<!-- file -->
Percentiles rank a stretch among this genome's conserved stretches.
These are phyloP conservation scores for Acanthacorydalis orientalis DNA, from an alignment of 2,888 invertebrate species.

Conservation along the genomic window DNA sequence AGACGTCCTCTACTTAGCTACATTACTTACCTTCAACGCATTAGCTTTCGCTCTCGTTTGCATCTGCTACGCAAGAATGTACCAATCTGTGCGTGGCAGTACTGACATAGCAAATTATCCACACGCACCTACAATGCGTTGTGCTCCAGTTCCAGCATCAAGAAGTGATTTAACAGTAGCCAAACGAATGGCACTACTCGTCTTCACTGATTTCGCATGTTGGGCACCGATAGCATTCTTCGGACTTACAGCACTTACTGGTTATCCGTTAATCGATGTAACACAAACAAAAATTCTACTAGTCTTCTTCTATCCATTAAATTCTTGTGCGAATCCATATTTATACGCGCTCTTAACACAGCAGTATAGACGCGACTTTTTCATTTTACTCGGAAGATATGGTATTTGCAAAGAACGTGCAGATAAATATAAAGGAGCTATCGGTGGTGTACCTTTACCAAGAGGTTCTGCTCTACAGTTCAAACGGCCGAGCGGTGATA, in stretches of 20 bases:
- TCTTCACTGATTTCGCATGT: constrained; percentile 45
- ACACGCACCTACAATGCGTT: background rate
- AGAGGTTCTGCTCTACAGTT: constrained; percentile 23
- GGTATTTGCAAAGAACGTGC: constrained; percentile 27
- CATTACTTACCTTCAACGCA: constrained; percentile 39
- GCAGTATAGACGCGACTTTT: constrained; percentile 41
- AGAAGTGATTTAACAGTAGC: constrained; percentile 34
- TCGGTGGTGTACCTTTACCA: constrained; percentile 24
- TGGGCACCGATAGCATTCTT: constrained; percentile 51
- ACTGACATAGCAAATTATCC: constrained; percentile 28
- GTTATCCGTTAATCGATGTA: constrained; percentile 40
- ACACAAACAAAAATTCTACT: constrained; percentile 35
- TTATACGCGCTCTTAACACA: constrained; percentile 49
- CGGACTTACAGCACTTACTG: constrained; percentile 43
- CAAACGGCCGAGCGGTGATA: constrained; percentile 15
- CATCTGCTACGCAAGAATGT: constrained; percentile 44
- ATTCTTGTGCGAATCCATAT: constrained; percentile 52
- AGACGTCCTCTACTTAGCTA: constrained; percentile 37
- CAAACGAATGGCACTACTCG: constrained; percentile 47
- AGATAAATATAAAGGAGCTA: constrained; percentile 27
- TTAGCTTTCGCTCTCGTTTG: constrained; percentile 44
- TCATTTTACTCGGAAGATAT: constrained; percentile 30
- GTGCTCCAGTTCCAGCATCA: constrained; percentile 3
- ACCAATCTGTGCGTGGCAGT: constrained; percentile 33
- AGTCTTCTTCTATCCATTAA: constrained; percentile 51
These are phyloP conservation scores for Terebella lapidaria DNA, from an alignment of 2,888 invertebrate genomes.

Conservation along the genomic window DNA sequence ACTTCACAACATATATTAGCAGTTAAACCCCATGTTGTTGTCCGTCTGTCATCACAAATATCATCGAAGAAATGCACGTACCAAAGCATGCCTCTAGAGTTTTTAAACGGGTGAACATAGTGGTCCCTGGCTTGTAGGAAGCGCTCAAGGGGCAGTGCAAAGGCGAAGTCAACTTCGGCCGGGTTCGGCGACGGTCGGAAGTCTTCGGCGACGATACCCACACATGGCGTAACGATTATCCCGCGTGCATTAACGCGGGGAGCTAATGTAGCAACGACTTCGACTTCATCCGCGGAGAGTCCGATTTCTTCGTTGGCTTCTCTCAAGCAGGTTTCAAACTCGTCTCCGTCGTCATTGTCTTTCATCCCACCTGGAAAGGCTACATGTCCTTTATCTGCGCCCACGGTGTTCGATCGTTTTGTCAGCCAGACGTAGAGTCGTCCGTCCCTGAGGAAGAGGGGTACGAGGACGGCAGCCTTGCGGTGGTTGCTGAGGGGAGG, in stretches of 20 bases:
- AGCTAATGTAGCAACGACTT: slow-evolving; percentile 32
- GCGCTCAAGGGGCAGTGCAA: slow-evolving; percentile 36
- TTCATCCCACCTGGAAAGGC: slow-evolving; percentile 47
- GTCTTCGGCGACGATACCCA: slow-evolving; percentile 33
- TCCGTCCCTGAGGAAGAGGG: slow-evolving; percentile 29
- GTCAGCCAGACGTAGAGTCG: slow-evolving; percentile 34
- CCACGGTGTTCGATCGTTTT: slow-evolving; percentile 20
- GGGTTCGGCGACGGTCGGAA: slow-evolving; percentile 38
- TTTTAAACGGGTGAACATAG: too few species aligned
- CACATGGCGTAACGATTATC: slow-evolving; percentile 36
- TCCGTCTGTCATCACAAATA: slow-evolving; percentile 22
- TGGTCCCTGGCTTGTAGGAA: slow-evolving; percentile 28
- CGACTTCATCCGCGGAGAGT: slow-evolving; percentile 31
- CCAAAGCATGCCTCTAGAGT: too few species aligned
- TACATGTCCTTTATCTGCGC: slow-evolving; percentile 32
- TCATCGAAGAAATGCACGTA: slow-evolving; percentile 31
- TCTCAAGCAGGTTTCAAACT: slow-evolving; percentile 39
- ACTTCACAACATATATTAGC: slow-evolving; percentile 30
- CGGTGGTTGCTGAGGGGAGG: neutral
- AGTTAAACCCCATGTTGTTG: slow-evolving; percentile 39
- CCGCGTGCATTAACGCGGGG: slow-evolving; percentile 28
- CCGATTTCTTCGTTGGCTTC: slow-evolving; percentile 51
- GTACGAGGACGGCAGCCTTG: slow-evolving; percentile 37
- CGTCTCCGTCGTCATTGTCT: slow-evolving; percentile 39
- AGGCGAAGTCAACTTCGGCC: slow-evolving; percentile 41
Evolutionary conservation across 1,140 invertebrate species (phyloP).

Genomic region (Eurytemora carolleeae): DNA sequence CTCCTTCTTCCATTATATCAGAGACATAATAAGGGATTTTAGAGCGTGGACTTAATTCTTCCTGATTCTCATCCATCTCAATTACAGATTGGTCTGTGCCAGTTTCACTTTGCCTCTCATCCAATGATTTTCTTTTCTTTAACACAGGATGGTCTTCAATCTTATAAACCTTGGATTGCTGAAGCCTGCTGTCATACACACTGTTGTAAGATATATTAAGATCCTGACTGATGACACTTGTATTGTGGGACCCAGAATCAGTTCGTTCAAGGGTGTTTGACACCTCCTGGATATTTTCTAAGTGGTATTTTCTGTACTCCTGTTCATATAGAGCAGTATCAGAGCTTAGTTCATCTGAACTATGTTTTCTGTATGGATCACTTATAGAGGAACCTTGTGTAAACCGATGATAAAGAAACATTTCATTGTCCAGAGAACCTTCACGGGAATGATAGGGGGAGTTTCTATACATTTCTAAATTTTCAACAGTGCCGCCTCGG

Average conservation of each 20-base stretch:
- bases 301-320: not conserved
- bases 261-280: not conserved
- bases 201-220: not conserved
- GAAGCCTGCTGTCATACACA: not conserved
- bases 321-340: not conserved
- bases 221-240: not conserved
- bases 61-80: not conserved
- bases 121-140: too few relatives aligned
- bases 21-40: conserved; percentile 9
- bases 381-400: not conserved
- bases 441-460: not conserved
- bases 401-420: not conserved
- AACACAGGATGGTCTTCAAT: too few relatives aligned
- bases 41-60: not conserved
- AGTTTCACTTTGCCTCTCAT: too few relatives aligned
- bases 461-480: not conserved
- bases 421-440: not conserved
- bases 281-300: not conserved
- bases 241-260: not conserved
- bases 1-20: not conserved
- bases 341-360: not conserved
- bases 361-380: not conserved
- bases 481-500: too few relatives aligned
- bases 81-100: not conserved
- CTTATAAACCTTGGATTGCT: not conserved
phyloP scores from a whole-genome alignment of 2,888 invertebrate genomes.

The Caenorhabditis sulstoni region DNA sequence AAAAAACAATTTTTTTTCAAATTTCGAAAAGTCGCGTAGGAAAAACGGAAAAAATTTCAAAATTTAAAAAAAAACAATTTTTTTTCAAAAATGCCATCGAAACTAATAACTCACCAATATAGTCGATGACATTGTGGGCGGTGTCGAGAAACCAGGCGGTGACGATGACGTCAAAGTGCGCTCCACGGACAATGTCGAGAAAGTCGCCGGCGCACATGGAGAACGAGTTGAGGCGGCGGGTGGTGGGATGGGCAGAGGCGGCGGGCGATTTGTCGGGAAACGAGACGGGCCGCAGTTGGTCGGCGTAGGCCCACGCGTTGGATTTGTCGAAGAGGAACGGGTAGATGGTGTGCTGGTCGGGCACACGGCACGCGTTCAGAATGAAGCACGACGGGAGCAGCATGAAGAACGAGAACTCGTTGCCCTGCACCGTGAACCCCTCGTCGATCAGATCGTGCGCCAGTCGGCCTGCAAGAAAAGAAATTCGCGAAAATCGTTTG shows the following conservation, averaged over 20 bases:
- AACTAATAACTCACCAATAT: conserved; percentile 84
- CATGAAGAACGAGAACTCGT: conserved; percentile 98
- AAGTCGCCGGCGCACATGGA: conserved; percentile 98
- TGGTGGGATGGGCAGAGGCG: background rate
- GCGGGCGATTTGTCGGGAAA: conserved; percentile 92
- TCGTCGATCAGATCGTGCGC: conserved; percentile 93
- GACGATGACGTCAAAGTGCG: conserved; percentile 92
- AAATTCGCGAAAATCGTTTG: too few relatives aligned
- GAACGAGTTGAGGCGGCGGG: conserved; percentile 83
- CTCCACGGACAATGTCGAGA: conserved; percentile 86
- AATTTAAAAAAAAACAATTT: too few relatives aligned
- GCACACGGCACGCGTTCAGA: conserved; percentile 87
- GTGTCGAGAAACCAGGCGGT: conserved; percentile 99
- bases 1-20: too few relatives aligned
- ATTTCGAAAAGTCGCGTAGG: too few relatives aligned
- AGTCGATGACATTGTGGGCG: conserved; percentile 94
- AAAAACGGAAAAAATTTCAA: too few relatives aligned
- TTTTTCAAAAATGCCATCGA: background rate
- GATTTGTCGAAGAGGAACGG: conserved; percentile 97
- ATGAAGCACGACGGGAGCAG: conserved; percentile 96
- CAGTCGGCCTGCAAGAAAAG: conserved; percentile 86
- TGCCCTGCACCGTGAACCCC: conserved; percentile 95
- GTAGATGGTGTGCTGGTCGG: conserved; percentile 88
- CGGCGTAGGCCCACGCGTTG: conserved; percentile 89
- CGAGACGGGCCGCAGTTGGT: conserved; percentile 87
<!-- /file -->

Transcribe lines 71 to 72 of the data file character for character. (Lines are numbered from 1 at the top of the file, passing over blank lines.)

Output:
- AACACAGGATGGTCTTCAAT: too few relatives aligned
- bases 41-60: not conserved